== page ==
28 Earle Kirton [1963-1970] CAPS 13
No matter what else he achieved on his comeback tour to Britain and France in 1967, Earle Kirton had a date with destiny at the Rodney Parade Ground when the side met Monmouthshire.
Four years earlier, Kirton had been playing his first game in black when the All Blacks su ered the only loss of their 1963-64 tour and Kirton, rightly or wrongly, wore most of the blame.
He spent three years in the wilderness before coach Fred Allen saw him as the player he needed to spark the running game he wanted the All Blacks to play in 1967.
Kirton rose to the challenge, most emphatically in the side’s first test against England, when he ran the play superbly, scoring two tries to set a rugby revolution underway.
He carried on through until 1970 when the magic wore o and he headed to England to continue his dental studies.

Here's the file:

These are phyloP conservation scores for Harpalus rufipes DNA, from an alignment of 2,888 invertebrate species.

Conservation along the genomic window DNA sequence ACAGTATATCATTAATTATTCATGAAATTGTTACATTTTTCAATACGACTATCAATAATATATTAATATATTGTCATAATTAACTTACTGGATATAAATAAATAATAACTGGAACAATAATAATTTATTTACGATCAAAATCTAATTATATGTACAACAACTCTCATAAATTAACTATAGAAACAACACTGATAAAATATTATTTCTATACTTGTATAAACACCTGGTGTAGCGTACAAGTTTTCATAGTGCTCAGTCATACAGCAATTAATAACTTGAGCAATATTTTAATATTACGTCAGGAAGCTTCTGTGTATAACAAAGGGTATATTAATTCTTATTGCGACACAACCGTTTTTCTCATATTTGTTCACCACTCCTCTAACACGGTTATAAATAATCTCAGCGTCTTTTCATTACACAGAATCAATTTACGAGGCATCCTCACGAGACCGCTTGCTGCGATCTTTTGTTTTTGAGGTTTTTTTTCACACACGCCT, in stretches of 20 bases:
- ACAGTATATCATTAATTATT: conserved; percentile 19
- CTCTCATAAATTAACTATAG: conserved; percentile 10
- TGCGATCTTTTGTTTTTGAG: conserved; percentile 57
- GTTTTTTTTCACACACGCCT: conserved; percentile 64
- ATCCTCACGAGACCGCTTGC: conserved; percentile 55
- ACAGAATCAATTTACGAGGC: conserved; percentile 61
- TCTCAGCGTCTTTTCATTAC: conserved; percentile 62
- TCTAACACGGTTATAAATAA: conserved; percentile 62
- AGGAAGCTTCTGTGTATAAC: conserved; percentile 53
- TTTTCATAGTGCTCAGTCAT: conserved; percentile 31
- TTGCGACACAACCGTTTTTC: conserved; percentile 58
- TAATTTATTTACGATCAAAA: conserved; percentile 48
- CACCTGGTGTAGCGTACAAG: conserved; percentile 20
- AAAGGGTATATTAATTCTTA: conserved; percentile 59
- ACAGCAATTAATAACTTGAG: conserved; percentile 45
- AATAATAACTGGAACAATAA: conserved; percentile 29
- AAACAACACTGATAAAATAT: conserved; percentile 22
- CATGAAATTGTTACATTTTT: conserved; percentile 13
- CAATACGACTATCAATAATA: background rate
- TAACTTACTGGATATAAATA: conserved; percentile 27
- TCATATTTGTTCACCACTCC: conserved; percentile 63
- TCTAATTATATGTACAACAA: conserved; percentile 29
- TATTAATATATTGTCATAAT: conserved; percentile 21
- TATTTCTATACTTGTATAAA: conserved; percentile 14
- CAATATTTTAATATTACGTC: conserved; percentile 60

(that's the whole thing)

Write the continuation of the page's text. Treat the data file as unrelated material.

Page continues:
While with the Harlequins club he developed the coaching experience that would be put to use by Wellington and then as an All Blacks assistant coach with Laurie Mains during the 1990s.
Kirton was a disciple of Allen, who had links with Kirton’s own mentor Vic Cavanagh, and he passed their message on with enthusiasm during his coaching years.
And as for Monmouthshire? Allen told Kirton he knew why he had picked him for that game and to go out and exorcise his demons. He did that by scoring a superb individual try and the All Blacks took the win 23-12.